Firestopping, the always-important function, gets new tools

Feb. 24, 2018
Innovative approaches to restoring a wall’s rating and software-based design tools drive firestopping forward.
Innovative approaches to restoring a wall’s rating and software-based design tools drive firestopping forward.

By Patrick McLaughlin

At the BICSI Winter Conference that will be held in early February—just about the time this magazine hits the streets—firestopping industry veteran Mike Tobias will make a “swan song” presentation prior to his retirement. “It has been a long and winding road,” Tobias, chief executive officer of Unique Firestop Products, told Cabling Installation & Maintenance of his near-40-year career in the cabling and firestopping trades.

Tobias’s presentation is titled “How to make inspectors happy, happy, happy—firestop to code.” He authored a companion document titled “The art of pleasing the AHJ [authority having jurisdiction] when firestopping,” which is posted on Unique Firestop Products’ website. In the document, Tobias observes, “Most inspectors are surprised when a telecom installer even makes an effort to properly firestop cables, much less have a plan in place to do it professionally. You must bid the firestop procedure you select, so do it as an addendum if your competitors will not bid it. Just because firestop is not in the scope of work, it does not mean that it does not have to be done.”

In a presentation about satisfying AHJs—authorities having jurisdiction—Unique Firestop Products’ Mike Tobias displays this photograph from a jobsite with the simple command, “Don’t be this guy.”

One image from Tobias’s BICSI presentation is included in this article. In the presentation, the photo is accompanied by the short-and-blunt caption, “Don’t be this guy.” In his AHJ document, Tobias reminds us, “If firestop is not in the bid or scope of work, make an issue of it and go on record seeking to do it properly.”

Over the 20-plus years it has been in business, Unique Firestop Products has brought to market several product and system innovations that have made it easier and more practical for cabling professionals to return walls to their original fire rating after having been penetrated to allow cables to pass through. They have included split-sleeve, smooth-sleeve, and threaded-sleeve systems, along with membrane firestop systems and others.

Other providers of firestop technologies have brought new innovations to market over the past couple years as well. For example, in 2017 Specified Technologies Inc. (STI) added the EZ-Path Retrofit Device to its EZ-Path portfolio of fire- and smoke-rated cable pathway devices. At the time of the introduction, STI explained the device “can instantly convert existing deficient, overfilled cable sleeves to 100-percent code-compliant sleeves in seconds. By simply clamping onto the end of the steel sleeve, this two-piece device incorporates intumescent technology to expand and close off the path of fire.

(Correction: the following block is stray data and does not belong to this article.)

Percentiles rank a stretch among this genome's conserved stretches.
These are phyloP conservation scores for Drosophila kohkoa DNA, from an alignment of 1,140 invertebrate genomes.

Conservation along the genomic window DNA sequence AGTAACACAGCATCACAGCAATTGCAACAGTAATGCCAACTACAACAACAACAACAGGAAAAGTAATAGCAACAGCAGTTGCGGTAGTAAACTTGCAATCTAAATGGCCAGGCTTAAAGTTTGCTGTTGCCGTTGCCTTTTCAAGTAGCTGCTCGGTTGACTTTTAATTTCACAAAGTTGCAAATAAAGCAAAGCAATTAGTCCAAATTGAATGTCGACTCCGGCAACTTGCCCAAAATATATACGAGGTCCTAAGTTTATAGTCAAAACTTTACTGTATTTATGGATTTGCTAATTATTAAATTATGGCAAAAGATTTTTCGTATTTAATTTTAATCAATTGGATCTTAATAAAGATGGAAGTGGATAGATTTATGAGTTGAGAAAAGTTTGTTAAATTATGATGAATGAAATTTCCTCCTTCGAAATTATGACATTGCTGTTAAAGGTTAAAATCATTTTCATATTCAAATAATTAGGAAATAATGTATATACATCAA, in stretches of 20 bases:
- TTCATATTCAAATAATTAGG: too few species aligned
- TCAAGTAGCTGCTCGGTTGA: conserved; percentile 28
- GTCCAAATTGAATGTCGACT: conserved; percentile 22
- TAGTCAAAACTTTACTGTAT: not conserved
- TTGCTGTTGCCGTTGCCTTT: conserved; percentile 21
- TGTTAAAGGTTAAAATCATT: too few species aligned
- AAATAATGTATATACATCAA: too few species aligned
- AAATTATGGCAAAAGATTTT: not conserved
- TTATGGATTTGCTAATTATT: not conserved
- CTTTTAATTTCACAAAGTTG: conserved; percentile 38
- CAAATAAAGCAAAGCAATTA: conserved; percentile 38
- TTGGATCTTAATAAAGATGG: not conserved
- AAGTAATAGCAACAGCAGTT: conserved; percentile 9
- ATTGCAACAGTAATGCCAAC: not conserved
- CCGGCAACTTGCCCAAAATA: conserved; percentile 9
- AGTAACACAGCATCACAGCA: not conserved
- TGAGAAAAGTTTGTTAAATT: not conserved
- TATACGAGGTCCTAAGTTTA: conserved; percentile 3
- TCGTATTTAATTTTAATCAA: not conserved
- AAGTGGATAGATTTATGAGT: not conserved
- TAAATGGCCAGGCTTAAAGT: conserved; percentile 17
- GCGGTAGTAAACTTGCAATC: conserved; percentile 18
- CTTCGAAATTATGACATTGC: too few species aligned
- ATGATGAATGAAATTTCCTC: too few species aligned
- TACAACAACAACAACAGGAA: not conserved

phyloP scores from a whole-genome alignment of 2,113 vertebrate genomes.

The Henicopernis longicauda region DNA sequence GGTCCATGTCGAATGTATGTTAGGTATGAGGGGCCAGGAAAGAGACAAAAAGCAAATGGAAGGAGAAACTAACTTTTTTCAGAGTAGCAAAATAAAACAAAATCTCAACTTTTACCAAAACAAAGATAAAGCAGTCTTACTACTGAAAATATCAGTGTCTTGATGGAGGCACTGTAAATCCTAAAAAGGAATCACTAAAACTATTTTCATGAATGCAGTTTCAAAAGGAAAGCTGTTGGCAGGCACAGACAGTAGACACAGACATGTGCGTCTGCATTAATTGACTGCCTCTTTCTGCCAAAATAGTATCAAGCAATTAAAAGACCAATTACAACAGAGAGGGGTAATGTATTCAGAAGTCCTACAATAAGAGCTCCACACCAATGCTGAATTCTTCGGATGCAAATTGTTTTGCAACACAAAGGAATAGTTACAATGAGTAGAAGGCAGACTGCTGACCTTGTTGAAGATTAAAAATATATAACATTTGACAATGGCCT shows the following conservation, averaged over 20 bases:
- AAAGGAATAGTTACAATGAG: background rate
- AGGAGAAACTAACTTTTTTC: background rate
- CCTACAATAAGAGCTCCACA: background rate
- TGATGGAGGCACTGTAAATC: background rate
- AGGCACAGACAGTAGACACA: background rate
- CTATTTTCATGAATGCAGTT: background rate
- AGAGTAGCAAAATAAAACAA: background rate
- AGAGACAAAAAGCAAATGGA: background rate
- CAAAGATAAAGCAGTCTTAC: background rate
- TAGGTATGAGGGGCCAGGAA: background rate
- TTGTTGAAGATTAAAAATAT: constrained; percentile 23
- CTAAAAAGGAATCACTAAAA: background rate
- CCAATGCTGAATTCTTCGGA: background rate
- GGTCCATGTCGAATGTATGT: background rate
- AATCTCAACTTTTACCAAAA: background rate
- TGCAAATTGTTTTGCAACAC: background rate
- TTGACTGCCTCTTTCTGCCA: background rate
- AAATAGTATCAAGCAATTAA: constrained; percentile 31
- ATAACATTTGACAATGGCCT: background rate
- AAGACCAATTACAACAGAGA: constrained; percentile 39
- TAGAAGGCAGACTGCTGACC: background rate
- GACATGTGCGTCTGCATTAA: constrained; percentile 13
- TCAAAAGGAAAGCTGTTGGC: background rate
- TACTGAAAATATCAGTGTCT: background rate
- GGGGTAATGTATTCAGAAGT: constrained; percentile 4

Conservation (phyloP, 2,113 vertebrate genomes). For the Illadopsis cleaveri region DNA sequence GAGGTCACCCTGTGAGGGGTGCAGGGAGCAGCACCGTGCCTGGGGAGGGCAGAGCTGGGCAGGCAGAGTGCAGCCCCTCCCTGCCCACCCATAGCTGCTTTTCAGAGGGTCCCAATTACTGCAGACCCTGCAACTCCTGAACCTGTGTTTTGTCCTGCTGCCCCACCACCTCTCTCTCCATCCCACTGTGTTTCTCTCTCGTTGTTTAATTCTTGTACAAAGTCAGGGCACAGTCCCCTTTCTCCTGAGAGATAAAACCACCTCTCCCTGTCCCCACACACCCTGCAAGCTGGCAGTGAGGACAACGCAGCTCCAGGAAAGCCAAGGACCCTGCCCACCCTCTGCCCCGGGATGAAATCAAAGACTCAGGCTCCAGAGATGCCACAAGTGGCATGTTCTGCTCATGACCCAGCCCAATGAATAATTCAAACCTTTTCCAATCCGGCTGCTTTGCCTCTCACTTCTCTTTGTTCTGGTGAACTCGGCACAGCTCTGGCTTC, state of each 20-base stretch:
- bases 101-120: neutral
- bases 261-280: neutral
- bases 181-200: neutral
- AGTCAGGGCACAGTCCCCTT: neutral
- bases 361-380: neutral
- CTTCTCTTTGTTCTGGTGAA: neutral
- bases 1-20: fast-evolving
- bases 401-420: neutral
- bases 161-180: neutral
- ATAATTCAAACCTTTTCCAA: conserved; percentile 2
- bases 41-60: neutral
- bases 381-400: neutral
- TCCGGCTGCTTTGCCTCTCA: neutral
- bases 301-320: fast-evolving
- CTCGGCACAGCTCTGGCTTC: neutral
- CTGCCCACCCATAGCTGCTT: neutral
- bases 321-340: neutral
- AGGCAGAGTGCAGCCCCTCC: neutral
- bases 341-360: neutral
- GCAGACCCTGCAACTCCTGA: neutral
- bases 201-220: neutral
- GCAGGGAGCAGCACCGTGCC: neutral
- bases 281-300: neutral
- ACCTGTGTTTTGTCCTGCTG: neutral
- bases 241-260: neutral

The Hilti Button is an automation software package that integrates with building information model (BIM) software platforms.

“The EZ-Path Retrofit Device plays a functional role permitting cables to spill out of the sleeve and travel in any direction—an important function for existing buildings with cables traveling in various directions,” STI added. “Each device is fitted with additional smoke-sealing foam to provide very low L Rating values to minimize smoke leakage, and the devices are able to accommodate bushings snapped or screwed onto the ends of the sleeves.”

Roxtec offers a family of HD (high-­density) cable transit devices, which the company describes as “high-density cable entry solutions for terminal boxes and enclosures.” The company explains, “One cut-out for a Roxtec HD kit can accommodate up to 32 armored or non-armored cables, drastically reducing the amount of space required when compared to 32 cable glands. The Roxtec HD is developed to provide environmental protection in the harshest of environments.”

These devices are used in a variety of environments, particularly including marine applications, and for a variety of cable types—including communications as well as power cable.

Innovations in firestopping are not limited to hardware, as Hilti demonstrated when it introduced the Hilti Button for Firestop. The company described the introduction as “the first firestop automation software to integrate with building information model (BIM) software platforms. The Hilti Button automates the firestop product and UL system selection process, and eliminates the tedious, time-consuming and manual task of placing hundreds of firestop objects in BIM.”

The Hilti Button, the company further explained, automatically detects penetrations in fire-related construction and populates the appropriate firestop products and UL systems directly into the BIM to save time, increase efficiency, and reduce costs.

“After the penetrations needing firestop are identified, the Hilti Button automates the firestop product and UL system selection process by identifying an appropriate firestop product and UL system for penetrations based on the attributes in the model. This helps to eliminate the need for plans and codes to be reviewed by firestop experts for specific products and systems on a project. After reviewing and/or updating the firestop product and UL system selection, the user can generate comprehensive submittal documents, create a bill of materials and place direct orders.”

Patrick McLaughlin is our chief editor.

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